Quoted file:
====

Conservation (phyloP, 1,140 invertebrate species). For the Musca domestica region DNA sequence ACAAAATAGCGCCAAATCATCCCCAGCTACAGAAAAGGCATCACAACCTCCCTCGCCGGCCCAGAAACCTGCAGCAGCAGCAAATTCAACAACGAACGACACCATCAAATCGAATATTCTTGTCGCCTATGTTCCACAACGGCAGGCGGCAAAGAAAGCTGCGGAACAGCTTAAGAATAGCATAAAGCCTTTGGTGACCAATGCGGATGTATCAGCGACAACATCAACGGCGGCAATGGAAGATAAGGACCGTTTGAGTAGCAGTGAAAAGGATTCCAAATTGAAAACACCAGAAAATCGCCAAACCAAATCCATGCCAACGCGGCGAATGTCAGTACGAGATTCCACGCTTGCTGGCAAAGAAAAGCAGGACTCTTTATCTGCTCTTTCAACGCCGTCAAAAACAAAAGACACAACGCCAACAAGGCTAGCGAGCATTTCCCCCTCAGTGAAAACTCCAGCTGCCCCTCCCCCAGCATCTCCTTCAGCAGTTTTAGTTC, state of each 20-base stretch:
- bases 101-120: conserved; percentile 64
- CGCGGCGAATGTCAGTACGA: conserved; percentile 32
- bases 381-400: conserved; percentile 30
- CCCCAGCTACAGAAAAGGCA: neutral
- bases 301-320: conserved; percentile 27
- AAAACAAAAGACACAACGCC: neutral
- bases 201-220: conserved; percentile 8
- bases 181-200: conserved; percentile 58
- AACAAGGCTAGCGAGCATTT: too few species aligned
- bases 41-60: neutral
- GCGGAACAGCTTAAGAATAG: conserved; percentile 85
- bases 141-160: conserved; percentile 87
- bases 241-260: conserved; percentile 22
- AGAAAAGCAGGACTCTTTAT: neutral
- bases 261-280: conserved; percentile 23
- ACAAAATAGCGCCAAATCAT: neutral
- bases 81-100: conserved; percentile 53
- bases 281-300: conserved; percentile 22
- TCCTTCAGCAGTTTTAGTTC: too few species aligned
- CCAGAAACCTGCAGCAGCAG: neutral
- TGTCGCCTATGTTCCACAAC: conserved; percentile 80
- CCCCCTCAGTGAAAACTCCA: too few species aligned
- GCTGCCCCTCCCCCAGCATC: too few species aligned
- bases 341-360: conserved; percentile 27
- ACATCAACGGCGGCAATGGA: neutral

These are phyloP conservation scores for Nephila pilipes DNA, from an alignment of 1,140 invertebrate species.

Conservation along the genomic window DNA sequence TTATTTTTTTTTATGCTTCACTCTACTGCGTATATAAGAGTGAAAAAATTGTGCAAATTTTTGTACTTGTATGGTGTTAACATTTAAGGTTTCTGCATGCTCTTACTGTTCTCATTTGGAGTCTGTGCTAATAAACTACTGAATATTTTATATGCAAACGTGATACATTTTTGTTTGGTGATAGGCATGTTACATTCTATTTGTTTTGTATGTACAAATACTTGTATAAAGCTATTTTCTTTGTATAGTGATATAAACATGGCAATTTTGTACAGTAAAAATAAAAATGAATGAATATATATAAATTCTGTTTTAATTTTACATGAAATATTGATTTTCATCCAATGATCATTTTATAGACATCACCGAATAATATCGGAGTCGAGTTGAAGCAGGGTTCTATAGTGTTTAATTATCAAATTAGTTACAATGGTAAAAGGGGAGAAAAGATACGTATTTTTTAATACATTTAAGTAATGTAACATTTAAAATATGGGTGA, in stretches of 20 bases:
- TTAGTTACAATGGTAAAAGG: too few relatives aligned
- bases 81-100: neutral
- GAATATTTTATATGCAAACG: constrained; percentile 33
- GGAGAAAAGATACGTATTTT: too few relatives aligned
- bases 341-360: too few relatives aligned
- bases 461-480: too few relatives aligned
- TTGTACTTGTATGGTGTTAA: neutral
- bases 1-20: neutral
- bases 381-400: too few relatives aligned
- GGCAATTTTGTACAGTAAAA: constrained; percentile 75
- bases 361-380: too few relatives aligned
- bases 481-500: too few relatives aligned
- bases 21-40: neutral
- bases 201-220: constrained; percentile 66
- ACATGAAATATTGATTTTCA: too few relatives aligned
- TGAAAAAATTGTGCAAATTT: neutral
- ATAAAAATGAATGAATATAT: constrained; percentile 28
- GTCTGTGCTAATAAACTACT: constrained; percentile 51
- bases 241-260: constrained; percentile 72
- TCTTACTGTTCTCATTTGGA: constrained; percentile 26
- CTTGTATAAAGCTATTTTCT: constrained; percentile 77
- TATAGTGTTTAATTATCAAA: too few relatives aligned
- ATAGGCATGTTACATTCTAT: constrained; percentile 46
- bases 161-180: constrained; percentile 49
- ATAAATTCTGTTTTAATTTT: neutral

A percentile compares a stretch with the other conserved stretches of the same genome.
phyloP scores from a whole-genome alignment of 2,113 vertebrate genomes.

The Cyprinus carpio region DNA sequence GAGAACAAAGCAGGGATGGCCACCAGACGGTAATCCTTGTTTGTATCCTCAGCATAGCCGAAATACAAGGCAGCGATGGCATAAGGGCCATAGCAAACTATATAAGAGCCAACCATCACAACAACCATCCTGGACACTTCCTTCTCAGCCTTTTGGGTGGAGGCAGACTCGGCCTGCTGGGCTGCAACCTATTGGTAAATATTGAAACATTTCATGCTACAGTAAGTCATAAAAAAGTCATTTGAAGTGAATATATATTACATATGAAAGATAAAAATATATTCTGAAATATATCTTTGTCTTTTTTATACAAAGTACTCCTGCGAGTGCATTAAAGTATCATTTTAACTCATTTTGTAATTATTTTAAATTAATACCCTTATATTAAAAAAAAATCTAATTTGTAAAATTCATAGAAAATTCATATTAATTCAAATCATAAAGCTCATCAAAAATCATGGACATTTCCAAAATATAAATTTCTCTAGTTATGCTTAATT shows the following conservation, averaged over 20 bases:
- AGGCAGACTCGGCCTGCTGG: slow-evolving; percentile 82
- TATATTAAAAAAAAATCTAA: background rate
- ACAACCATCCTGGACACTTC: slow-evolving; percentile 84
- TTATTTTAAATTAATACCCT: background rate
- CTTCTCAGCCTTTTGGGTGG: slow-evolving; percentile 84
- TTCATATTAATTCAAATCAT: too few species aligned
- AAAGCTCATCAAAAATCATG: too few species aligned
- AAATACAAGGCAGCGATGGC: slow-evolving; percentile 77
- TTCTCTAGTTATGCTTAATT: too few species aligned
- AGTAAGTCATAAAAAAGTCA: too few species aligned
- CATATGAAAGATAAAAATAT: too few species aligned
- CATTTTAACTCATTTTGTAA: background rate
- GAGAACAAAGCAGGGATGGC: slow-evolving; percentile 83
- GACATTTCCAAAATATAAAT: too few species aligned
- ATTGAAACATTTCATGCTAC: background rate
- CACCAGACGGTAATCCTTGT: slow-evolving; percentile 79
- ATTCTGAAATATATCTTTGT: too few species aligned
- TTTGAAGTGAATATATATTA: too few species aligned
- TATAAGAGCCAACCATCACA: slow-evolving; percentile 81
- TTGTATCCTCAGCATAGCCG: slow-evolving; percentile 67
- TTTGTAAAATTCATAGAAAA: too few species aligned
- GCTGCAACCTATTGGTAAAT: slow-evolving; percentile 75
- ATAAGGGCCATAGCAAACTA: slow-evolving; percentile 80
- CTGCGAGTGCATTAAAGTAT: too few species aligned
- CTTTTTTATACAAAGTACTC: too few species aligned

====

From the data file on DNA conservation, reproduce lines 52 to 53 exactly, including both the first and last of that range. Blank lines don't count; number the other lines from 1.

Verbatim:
- bases 161-180: constrained; percentile 49
- ATAAATTCTGTTTTAATTTT: neutral